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Tensions at the White House ‘are as high as they’ve ever been’

President Trump continued to make false claims about election fraud Thursday as more Democrats called for his impeachment a day after the attacks in Washington, D.C. Yamiche Alcindor and Lisa Desjardins join Judy Woodruff to discuss what the final weeks of his administration may look like.

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  • Judy Woodruff:

    So, what now for this president and the final weeks of his administration?

    Yamiche Alcindor has been tracking reaction at the White House, Lisa Desjardins tracking the fallout on Capitol Hill from yesterday's shocking events.

    We thank you both for being here and again for your extraordinary reporting yesterday.

    So, Yamiche — or, Lisa, to you first.

    We heard in John's report, the leaders, Democratic leaders of both the House and the Senate, calling for the president to be impeached. How serious is this talk on the hill?

  • Lisa Desjardins:

    I think that it's to be determined, Judy.

    Among the factors, there are questions about what Vice President, former Vice President and incoming President Biden wants to do. But the timeline is really the big issue. January 20 is the last day in office for President Trump.

    And the Senate trial of President Trump in — last year, that took 49 days. But let's go through exactly what could happen if an impeachment were to happen at its fastest possible pace.

    Now, impeachment can — articles can come immediately to the House floor. They do not have to go through the committee process, though that is what usually happens. There is the option to bring it immediately to the floor.

    Now, then it would go to that Senate trial. As I said, it took 49 days from the House to the finish of the Senate last time. But Senate trials can take just days, if the Senate really wants to, or weeks.

    There is another question here. Some at the Capitol are asking, can the president be impeached after he leaves office? One of the penalties of impeachment is that it prohibits a president from ever running for office again.

    That is something that some Republicans in the Senate would like to see, and it's something that appeals to them. So there is a possibility that impeachment after office would do that. However, it's never been tested. It's not clear if Congress has that power or not.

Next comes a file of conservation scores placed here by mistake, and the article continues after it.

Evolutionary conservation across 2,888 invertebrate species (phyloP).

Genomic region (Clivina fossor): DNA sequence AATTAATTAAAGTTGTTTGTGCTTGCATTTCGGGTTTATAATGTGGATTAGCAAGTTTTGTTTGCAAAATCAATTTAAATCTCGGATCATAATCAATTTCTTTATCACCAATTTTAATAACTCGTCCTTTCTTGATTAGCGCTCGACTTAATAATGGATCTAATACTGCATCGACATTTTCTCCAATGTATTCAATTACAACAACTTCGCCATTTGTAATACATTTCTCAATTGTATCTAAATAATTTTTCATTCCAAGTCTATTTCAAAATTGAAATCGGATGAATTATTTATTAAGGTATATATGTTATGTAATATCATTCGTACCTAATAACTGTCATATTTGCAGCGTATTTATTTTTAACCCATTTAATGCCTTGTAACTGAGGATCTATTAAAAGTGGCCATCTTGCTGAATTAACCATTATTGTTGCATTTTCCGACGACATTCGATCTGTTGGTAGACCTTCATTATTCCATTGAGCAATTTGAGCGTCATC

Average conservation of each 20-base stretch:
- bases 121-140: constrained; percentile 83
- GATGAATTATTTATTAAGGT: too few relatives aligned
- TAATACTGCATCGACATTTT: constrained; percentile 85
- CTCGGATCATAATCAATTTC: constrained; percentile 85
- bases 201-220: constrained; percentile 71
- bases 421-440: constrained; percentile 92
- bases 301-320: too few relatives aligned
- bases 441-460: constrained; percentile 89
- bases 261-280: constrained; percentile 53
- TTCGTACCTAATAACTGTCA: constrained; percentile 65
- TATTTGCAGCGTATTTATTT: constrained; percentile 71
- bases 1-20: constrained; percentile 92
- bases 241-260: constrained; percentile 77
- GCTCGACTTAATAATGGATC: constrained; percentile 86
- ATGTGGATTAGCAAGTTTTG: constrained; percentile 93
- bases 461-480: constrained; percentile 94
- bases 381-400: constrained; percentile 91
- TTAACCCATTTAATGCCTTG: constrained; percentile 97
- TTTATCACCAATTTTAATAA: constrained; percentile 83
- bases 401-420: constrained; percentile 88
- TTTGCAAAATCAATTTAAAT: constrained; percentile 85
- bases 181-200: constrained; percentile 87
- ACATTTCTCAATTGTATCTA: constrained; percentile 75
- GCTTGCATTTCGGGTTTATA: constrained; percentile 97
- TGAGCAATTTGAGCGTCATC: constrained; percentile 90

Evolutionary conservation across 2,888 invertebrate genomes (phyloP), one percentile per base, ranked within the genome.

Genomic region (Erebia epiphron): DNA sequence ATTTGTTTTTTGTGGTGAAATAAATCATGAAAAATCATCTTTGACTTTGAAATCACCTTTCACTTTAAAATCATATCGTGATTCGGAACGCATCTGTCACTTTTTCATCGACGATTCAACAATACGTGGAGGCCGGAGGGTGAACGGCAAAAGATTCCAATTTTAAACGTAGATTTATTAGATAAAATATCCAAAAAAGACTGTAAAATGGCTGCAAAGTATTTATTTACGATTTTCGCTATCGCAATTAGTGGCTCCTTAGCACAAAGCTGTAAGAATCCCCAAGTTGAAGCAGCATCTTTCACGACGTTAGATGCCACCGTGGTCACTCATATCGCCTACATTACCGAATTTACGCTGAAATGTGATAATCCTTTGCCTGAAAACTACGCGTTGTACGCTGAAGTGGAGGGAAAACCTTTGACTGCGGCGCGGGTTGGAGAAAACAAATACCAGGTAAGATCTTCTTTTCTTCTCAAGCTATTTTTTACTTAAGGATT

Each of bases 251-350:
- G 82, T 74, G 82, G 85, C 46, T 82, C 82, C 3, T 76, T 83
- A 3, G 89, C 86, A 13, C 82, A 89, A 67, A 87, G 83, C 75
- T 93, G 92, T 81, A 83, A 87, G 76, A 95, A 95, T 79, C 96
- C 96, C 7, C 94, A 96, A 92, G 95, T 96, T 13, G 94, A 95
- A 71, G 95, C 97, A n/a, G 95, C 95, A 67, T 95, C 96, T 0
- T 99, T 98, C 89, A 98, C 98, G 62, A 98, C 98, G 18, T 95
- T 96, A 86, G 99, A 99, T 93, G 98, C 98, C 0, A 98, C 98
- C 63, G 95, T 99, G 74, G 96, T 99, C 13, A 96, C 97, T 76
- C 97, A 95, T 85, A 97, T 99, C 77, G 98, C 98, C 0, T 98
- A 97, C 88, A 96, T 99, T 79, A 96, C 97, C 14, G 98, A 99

And there's another issue, Judy. The Senate moving to Democratic control, when will that happen? We don't know when the two newly elected Democratic senators will be certified by the state of Georgia. That could happen, I'm told, any time from tomorrow until January 19.

    But once they are certified, the Senate will be 50-50. The tie-breaking vote will be Vice President Pence until January 20. So, the Senate remains Republican majority until Joe Biden becomes president. So, any Senate trial and the timing of it would be governed and determined by Mitch McConnell.

  • Judy Woodruff:

    Very tricky, just in, I mean, as you say…

  • Lisa Desjardins:

    I guess I should sum up all of this just to say, there are so many questions. We just don't know, yes.

  • Judy Woodruff:

    Well, we're glad you're following it every day between now and when it becomes clear.

    But now to you, Yamiche.

    We also heard these calls in John's report and elsewhere coming from mostly Democrats for the 25th Amendment to the Constitution to be invoked. What is the real likelihood of that happening? And, frankly, how much support does the president have inside his own administration?

  • Yamiche Alcindor:

    In the aftermath of the violent mob scenes that we saw on Capitol Hill and the president egging his supporters on, tensions at the White House are as high as they have ever been, with people inside the White House, allies of President Trump, people who work for the president openly talking about the 25th Amendment, and, of course, others streaming out of the White House, resigning by the dozens — or talking about resigning by the dozens.

    We have now seen eight resignations, at least, and each of these people are people saying that they — what they saw yesterday is motivating them to leave this administration, and the president's action troubled them enough to publicly break with the president.